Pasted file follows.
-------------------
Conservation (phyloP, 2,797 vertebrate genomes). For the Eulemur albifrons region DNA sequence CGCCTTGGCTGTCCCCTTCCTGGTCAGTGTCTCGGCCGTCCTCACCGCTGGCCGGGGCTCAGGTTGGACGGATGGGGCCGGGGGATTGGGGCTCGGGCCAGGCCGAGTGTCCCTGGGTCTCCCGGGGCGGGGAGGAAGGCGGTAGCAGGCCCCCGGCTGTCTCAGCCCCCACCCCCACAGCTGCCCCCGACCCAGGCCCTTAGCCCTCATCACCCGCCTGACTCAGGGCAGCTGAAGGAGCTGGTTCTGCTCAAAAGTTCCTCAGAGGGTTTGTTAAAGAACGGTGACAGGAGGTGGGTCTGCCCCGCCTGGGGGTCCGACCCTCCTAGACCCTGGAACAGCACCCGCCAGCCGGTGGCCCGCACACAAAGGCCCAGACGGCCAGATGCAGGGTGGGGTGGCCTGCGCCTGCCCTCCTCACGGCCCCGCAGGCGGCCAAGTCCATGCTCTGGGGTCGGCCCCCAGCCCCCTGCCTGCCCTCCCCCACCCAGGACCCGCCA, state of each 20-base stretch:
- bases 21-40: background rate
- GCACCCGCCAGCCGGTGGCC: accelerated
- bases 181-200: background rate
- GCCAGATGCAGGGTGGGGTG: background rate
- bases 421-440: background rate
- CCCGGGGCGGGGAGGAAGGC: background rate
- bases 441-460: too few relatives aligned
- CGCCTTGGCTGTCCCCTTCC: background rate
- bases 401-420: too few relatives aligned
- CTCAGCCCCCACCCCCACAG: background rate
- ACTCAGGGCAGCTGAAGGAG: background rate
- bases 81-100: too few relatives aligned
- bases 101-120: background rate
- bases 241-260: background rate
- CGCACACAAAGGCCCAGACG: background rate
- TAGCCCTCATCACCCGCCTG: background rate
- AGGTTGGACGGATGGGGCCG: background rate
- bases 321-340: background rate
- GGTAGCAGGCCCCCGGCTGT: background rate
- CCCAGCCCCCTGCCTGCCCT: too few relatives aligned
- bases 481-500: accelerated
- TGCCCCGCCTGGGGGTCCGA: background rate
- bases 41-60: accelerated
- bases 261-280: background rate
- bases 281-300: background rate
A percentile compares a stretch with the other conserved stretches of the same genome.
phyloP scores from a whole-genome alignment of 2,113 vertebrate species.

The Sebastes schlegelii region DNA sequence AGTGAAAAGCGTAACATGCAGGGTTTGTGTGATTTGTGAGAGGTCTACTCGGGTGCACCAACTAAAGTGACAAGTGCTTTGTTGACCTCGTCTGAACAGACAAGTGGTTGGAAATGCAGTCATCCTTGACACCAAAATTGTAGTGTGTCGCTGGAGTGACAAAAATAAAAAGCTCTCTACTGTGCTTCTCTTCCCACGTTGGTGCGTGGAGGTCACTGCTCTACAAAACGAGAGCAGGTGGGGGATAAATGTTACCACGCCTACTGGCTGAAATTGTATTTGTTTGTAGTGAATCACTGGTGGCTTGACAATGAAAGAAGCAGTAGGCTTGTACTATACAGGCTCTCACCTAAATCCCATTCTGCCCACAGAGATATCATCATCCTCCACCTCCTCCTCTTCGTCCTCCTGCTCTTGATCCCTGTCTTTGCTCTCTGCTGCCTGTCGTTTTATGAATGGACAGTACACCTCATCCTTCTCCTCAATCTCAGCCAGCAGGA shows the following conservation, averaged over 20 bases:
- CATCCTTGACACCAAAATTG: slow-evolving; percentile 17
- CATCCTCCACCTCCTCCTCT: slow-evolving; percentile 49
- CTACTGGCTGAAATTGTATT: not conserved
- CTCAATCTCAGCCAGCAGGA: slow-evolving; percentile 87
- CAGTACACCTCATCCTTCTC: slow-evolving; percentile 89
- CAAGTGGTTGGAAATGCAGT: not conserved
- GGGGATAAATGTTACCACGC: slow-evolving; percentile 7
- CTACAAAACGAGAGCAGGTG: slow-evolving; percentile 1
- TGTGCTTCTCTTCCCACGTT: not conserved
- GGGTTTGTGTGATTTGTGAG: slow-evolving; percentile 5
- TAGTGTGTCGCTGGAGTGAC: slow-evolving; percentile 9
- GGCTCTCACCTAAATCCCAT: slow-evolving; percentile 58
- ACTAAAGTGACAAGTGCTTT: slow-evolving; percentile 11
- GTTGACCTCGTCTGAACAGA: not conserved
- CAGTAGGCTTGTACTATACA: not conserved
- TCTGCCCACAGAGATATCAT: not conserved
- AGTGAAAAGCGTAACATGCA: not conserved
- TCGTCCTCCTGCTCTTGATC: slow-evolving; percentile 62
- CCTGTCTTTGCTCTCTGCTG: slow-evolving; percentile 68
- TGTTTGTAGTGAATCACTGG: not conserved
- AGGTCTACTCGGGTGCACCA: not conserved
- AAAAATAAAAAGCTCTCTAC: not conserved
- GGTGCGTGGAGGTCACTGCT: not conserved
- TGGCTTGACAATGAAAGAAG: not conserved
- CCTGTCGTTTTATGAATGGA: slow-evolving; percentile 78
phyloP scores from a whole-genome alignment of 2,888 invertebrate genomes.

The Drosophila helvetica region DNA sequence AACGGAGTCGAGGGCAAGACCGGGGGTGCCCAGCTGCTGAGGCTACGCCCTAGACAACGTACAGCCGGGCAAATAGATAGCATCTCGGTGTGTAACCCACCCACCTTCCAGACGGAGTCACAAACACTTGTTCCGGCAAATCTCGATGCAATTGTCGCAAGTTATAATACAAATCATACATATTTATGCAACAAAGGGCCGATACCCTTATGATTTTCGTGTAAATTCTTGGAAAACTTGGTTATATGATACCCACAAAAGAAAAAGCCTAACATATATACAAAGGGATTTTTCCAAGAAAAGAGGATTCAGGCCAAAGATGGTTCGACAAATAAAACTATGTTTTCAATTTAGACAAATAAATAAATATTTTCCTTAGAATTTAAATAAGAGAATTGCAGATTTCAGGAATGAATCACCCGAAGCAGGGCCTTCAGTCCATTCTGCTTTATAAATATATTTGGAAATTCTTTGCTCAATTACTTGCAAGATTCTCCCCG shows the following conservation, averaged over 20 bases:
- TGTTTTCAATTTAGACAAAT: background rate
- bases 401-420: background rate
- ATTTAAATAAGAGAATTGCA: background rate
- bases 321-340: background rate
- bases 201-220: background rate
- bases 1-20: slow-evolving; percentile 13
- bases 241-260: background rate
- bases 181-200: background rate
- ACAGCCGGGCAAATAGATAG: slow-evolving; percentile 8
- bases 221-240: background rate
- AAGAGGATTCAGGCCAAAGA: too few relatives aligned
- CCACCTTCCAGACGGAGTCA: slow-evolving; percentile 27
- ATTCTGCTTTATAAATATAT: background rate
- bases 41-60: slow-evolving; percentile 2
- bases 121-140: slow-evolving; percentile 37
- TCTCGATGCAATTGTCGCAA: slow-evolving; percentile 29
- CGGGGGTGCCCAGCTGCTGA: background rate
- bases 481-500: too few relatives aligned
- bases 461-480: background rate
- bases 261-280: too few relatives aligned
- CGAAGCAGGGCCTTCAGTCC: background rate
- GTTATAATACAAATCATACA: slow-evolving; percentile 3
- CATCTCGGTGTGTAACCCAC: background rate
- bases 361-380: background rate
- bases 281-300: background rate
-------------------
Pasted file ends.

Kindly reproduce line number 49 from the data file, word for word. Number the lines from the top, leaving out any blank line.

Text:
- TGTTTGTAGTGAATCACTGG: not conserved